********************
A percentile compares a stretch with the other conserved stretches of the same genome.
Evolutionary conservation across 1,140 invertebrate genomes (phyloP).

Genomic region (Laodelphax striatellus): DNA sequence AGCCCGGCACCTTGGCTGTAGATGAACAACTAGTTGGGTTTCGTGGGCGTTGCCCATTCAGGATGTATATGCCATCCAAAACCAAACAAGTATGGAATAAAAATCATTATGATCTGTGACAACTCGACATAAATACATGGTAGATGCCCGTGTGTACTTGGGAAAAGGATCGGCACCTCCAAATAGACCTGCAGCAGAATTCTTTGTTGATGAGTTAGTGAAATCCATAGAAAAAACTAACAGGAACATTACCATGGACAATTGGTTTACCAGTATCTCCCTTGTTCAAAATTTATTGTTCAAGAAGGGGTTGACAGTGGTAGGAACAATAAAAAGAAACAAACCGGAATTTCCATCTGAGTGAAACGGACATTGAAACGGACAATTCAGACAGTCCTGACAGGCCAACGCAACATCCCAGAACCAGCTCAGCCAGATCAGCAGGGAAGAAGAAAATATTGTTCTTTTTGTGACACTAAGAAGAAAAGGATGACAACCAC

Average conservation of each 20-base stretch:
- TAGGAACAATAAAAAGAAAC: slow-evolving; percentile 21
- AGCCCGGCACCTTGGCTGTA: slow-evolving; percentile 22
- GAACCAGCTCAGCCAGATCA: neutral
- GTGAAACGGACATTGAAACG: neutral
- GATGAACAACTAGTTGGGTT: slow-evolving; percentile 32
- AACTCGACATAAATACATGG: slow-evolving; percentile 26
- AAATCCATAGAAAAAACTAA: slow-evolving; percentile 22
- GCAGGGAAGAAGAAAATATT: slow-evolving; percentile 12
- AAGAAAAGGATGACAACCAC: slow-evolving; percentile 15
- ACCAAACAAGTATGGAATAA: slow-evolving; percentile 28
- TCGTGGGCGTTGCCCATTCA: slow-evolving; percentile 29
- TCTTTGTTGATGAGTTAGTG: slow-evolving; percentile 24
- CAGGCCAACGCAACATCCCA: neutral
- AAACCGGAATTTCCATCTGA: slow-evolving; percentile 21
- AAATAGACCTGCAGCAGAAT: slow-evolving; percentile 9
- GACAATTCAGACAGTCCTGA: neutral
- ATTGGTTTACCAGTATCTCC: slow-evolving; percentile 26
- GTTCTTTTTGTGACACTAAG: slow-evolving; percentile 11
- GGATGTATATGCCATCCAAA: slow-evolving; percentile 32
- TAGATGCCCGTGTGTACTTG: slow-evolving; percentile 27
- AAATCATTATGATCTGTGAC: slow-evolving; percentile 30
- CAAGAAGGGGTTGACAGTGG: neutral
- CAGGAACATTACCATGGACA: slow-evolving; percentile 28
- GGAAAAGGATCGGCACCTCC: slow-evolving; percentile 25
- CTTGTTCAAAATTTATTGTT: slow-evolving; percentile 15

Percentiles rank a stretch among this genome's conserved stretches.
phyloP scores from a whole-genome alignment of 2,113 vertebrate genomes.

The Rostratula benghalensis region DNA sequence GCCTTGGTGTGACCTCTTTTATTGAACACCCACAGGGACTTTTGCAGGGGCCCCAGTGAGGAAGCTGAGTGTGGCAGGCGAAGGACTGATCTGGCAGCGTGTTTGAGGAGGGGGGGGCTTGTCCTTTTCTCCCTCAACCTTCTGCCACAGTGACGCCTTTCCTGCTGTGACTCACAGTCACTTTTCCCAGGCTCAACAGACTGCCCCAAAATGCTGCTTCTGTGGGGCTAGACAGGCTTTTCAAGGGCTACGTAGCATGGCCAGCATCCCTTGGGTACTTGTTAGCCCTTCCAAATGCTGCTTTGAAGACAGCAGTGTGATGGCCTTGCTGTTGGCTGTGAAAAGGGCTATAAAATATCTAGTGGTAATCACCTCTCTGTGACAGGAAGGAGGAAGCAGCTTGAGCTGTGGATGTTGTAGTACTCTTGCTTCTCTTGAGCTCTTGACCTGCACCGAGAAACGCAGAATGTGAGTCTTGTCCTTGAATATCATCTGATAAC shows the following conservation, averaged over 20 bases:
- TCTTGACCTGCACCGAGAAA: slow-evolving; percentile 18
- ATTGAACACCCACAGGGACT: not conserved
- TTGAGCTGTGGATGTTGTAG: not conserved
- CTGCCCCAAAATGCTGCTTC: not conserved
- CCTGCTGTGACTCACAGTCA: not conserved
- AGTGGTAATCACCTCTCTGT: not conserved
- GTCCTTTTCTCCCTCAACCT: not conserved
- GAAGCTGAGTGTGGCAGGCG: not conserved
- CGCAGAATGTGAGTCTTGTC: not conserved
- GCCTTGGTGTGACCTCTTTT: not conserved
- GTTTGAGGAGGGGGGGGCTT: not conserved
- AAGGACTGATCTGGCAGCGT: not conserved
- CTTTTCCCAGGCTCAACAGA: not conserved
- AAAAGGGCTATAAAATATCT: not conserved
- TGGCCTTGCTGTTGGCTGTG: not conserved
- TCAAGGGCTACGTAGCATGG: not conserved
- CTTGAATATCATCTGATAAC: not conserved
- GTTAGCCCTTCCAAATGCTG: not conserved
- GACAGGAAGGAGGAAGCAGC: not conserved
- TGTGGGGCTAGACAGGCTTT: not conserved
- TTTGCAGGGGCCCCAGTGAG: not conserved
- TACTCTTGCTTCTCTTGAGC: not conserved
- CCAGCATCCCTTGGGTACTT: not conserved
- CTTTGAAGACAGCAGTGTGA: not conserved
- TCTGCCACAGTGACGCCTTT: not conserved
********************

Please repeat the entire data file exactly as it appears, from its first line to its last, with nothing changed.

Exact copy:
A percentile compares a stretch with the other conserved stretches of the same genome.
Evolutionary conservation across 1,140 invertebrate genomes (phyloP).

Genomic region (Laodelphax striatellus): DNA sequence AGCCCGGCACCTTGGCTGTAGATGAACAACTAGTTGGGTTTCGTGGGCGTTGCCCATTCAGGATGTATATGCCATCCAAAACCAAACAAGTATGGAATAAAAATCATTATGATCTGTGACAACTCGACATAAATACATGGTAGATGCCCGTGTGTACTTGGGAAAAGGATCGGCACCTCCAAATAGACCTGCAGCAGAATTCTTTGTTGATGAGTTAGTGAAATCCATAGAAAAAACTAACAGGAACATTACCATGGACAATTGGTTTACCAGTATCTCCCTTGTTCAAAATTTATTGTTCAAGAAGGGGTTGACAGTGGTAGGAACAATAAAAAGAAACAAACCGGAATTTCCATCTGAGTGAAACGGACATTGAAACGGACAATTCAGACAGTCCTGACAGGCCAACGCAACATCCCAGAACCAGCTCAGCCAGATCAGCAGGGAAGAAGAAAATATTGTTCTTTTTGTGACACTAAGAAGAAAAGGATGACAACCAC

Average conservation of each 20-base stretch:
- TAGGAACAATAAAAAGAAAC: slow-evolving; percentile 21
- AGCCCGGCACCTTGGCTGTA: slow-evolving; percentile 22
- GAACCAGCTCAGCCAGATCA: neutral
- GTGAAACGGACATTGAAACG: neutral
- GATGAACAACTAGTTGGGTT: slow-evolving; percentile 32
- AACTCGACATAAATACATGG: slow-evolving; percentile 26
- AAATCCATAGAAAAAACTAA: slow-evolving; percentile 22
- GCAGGGAAGAAGAAAATATT: slow-evolving; percentile 12
- AAGAAAAGGATGACAACCAC: slow-evolving; percentile 15
- ACCAAACAAGTATGGAATAA: slow-evolving; percentile 28
- TCGTGGGCGTTGCCCATTCA: slow-evolving; percentile 29
- TCTTTGTTGATGAGTTAGTG: slow-evolving; percentile 24
- CAGGCCAACGCAACATCCCA: neutral
- AAACCGGAATTTCCATCTGA: slow-evolving; percentile 21
- AAATAGACCTGCAGCAGAAT: slow-evolving; percentile 9
- GACAATTCAGACAGTCCTGA: neutral
- ATTGGTTTACCAGTATCTCC: slow-evolving; percentile 26
- GTTCTTTTTGTGACACTAAG: slow-evolving; percentile 11
- GGATGTATATGCCATCCAAA: slow-evolving; percentile 32
- TAGATGCCCGTGTGTACTTG: slow-evolving; percentile 27
- AAATCATTATGATCTGTGAC: slow-evolving; percentile 30
- CAAGAAGGGGTTGACAGTGG: neutral
- CAGGAACATTACCATGGACA: slow-evolving; percentile 28
- GGAAAAGGATCGGCACCTCC: slow-evolving; percentile 25
- CTTGTTCAAAATTTATTGTT: slow-evolving; percentile 15

Percentiles rank a stretch among this genome's conserved stretches.
phyloP scores from a whole-genome alignment of 2,113 vertebrate genomes.

The Rostratula benghalensis region DNA sequence GCCTTGGTGTGACCTCTTTTATTGAACACCCACAGGGACTTTTGCAGGGGCCCCAGTGAGGAAGCTGAGTGTGGCAGGCGAAGGACTGATCTGGCAGCGTGTTTGAGGAGGGGGGGGCTTGTCCTTTTCTCCCTCAACCTTCTGCCACAGTGACGCCTTTCCTGCTGTGACTCACAGTCACTTTTCCCAGGCTCAACAGACTGCCCCAAAATGCTGCTTCTGTGGGGCTAGACAGGCTTTTCAAGGGCTACGTAGCATGGCCAGCATCCCTTGGGTACTTGTTAGCCCTTCCAAATGCTGCTTTGAAGACAGCAGTGTGATGGCCTTGCTGTTGGCTGTGAAAAGGGCTATAAAATATCTAGTGGTAATCACCTCTCTGTGACAGGAAGGAGGAAGCAGCTTGAGCTGTGGATGTTGTAGTACTCTTGCTTCTCTTGAGCTCTTGACCTGCACCGAGAAACGCAGAATGTGAGTCTTGTCCTTGAATATCATCTGATAAC shows the following conservation, averaged over 20 bases:
- TCTTGACCTGCACCGAGAAA: slow-evolving; percentile 18
- ATTGAACACCCACAGGGACT: not conserved
- TTGAGCTGTGGATGTTGTAG: not conserved
- CTGCCCCAAAATGCTGCTTC: not conserved
- CCTGCTGTGACTCACAGTCA: not conserved
- AGTGGTAATCACCTCTCTGT: not conserved
- GTCCTTTTCTCCCTCAACCT: not conserved
- GAAGCTGAGTGTGGCAGGCG: not conserved
- CGCAGAATGTGAGTCTTGTC: not conserved
- GCCTTGGTGTGACCTCTTTT: not conserved
- GTTTGAGGAGGGGGGGGCTT: not conserved
- AAGGACTGATCTGGCAGCGT: not conserved
- CTTTTCCCAGGCTCAACAGA: not conserved
- AAAAGGGCTATAAAATATCT: not conserved
- TGGCCTTGCTGTTGGCTGTG: not conserved
- TCAAGGGCTACGTAGCATGG: not conserved
- CTTGAATATCATCTGATAAC: not conserved
- GTTAGCCCTTCCAAATGCTG: not conserved
- GACAGGAAGGAGGAAGCAGC: not conserved
- TGTGGGGCTAGACAGGCTTT: not conserved
- TTTGCAGGGGCCCCAGTGAG: not conserved
- TACTCTTGCTTCTCTTGAGC: not conserved
- CCAGCATCCCTTGGGTACTT: not conserved
- CTTTGAAGACAGCAGTGTGA: not conserved
- TCTGCCACAGTGACGCCTTT: not conserved